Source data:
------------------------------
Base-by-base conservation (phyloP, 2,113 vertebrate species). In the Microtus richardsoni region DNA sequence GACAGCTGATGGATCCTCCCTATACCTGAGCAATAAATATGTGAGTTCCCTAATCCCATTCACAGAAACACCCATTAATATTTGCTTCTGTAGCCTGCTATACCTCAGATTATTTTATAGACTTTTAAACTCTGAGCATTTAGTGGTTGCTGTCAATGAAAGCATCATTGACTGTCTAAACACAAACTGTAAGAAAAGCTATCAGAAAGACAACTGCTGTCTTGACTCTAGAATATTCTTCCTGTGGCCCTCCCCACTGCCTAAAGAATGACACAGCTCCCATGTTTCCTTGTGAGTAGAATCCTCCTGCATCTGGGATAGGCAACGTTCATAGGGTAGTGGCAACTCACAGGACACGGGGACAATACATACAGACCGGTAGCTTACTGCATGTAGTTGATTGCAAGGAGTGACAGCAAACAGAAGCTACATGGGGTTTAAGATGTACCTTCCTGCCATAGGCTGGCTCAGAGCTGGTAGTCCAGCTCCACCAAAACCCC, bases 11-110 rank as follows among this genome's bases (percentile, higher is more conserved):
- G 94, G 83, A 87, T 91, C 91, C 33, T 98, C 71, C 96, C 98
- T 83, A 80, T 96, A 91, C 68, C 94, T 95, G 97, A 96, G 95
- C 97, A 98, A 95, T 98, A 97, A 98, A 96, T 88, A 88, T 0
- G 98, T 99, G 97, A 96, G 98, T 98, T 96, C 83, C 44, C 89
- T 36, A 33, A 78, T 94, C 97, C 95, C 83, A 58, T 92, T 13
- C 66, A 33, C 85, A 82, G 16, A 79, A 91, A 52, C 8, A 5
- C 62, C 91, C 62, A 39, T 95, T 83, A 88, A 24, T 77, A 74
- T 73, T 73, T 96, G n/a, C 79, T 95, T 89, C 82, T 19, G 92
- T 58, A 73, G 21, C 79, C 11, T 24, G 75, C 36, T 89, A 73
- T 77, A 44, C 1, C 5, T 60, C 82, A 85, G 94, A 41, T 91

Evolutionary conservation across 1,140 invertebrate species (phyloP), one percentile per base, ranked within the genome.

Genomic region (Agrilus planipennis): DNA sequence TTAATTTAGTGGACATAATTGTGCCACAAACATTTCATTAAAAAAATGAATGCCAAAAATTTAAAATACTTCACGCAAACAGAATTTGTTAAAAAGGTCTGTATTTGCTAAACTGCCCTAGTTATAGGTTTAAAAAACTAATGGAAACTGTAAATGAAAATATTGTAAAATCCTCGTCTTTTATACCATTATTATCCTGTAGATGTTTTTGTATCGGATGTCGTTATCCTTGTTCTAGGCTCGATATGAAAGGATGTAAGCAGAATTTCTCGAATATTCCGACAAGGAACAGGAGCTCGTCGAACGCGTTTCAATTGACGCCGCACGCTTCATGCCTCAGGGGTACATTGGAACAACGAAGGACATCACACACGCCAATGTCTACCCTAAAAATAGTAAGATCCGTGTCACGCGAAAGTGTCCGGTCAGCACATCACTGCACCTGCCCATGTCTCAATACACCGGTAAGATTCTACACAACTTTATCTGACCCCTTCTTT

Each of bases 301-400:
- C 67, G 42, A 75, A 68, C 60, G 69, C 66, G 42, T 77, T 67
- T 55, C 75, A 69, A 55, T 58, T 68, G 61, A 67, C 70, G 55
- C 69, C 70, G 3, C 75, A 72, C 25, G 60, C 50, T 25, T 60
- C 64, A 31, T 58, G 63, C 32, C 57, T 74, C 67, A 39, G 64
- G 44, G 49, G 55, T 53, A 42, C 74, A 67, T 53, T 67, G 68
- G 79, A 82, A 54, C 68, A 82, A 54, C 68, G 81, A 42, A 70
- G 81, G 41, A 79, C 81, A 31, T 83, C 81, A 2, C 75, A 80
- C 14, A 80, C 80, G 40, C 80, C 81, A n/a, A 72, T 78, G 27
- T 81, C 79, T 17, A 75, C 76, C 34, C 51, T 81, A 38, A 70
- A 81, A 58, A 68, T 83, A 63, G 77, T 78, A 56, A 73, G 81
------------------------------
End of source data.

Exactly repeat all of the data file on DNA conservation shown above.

Base-by-base conservation (phyloP, 2,113 vertebrate species). In the Microtus richardsoni region DNA sequence GACAGCTGATGGATCCTCCCTATACCTGAGCAATAAATATGTGAGTTCCCTAATCCCATTCACAGAAACACCCATTAATATTTGCTTCTGTAGCCTGCTATACCTCAGATTATTTTATAGACTTTTAAACTCTGAGCATTTAGTGGTTGCTGTCAATGAAAGCATCATTGACTGTCTAAACACAAACTGTAAGAAAAGCTATCAGAAAGACAACTGCTGTCTTGACTCTAGAATATTCTTCCTGTGGCCCTCCCCACTGCCTAAAGAATGACACAGCTCCCATGTTTCCTTGTGAGTAGAATCCTCCTGCATCTGGGATAGGCAACGTTCATAGGGTAGTGGCAACTCACAGGACACGGGGACAATACATACAGACCGGTAGCTTACTGCATGTAGTTGATTGCAAGGAGTGACAGCAAACAGAAGCTACATGGGGTTTAAGATGTACCTTCCTGCCATAGGCTGGCTCAGAGCTGGTAGTCCAGCTCCACCAAAACCCC, bases 11-110 rank as follows among this genome's bases (percentile, higher is more conserved):
- G 94, G 83, A 87, T 91, C 91, C 33, T 98, C 71, C 96, C 98
- T 83, A 80, T 96, A 91, C 68, C 94, T 95, G 97, A 96, G 95
- C 97, A 98, A 95, T 98, A 97, A 98, A 96, T 88, A 88, T 0
- G 98, T 99, G 97, A 96, G 98, T 98, T 96, C 83, C 44, C 89
- T 36, A 33, A 78, T 94, C 97, C 95, C 83, A 58, T 92, T 13
- C 66, A 33, C 85, A 82, G 16, A 79, A 91, A 52, C 8, A 5
- C 62, C 91, C 62, A 39, T 95, T 83, A 88, A 24, T 77, A 74
- T 73, T 73, T 96, G n/a, C 79, T 95, T 89, C 82, T 19, G 92
- T 58, A 73, G 21, C 79, C 11, T 24, G 75, C 36, T 89, A 73
- T 77, A 44, C 1, C 5, T 60, C 82, A 85, G 94, A 41, T 91

Evolutionary conservation across 1,140 invertebrate species (phyloP), one percentile per base, ranked within the genome.

Genomic region (Agrilus planipennis): DNA sequence TTAATTTAGTGGACATAATTGTGCCACAAACATTTCATTAAAAAAATGAATGCCAAAAATTTAAAATACTTCACGCAAACAGAATTTGTTAAAAAGGTCTGTATTTGCTAAACTGCCCTAGTTATAGGTTTAAAAAACTAATGGAAACTGTAAATGAAAATATTGTAAAATCCTCGTCTTTTATACCATTATTATCCTGTAGATGTTTTTGTATCGGATGTCGTTATCCTTGTTCTAGGCTCGATATGAAAGGATGTAAGCAGAATTTCTCGAATATTCCGACAAGGAACAGGAGCTCGTCGAACGCGTTTCAATTGACGCCGCACGCTTCATGCCTCAGGGGTACATTGGAACAACGAAGGACATCACACACGCCAATGTCTACCCTAAAAATAGTAAGATCCGTGTCACGCGAAAGTGTCCGGTCAGCACATCACTGCACCTGCCCATGTCTCAATACACCGGTAAGATTCTACACAACTTTATCTGACCCCTTCTTT

Each of bases 301-400:
- C 67, G 42, A 75, A 68, C 60, G 69, C 66, G 42, T 77, T 67
- T 55, C 75, A 69, A 55, T 58, T 68, G 61, A 67, C 70, G 55
- C 69, C 70, G 3, C 75, A 72, C 25, G 60, C 50, T 25, T 60
- C 64, A 31, T 58, G 63, C 32, C 57, T 74, C 67, A 39, G 64
- G 44, G 49, G 55, T 53, A 42, C 74, A 67, T 53, T 67, G 68
- G 79, A 82, A 54, C 68, A 82, A 54, C 68, G 81, A 42, A 70
- G 81, G 41, A 79, C 81, A 31, T 83, C 81, A 2, C 75, A 80
- C 14, A 80, C 80, G 40, C 80, C 81, A n/a, A 72, T 78, G 27
- T 81, C 79, T 17, A 75, C 76, C 34, C 51, T 81, A 38, A 70
- A 81, A 58, A 68, T 83, A 63, G 77, T 78, A 56, A 73, G 81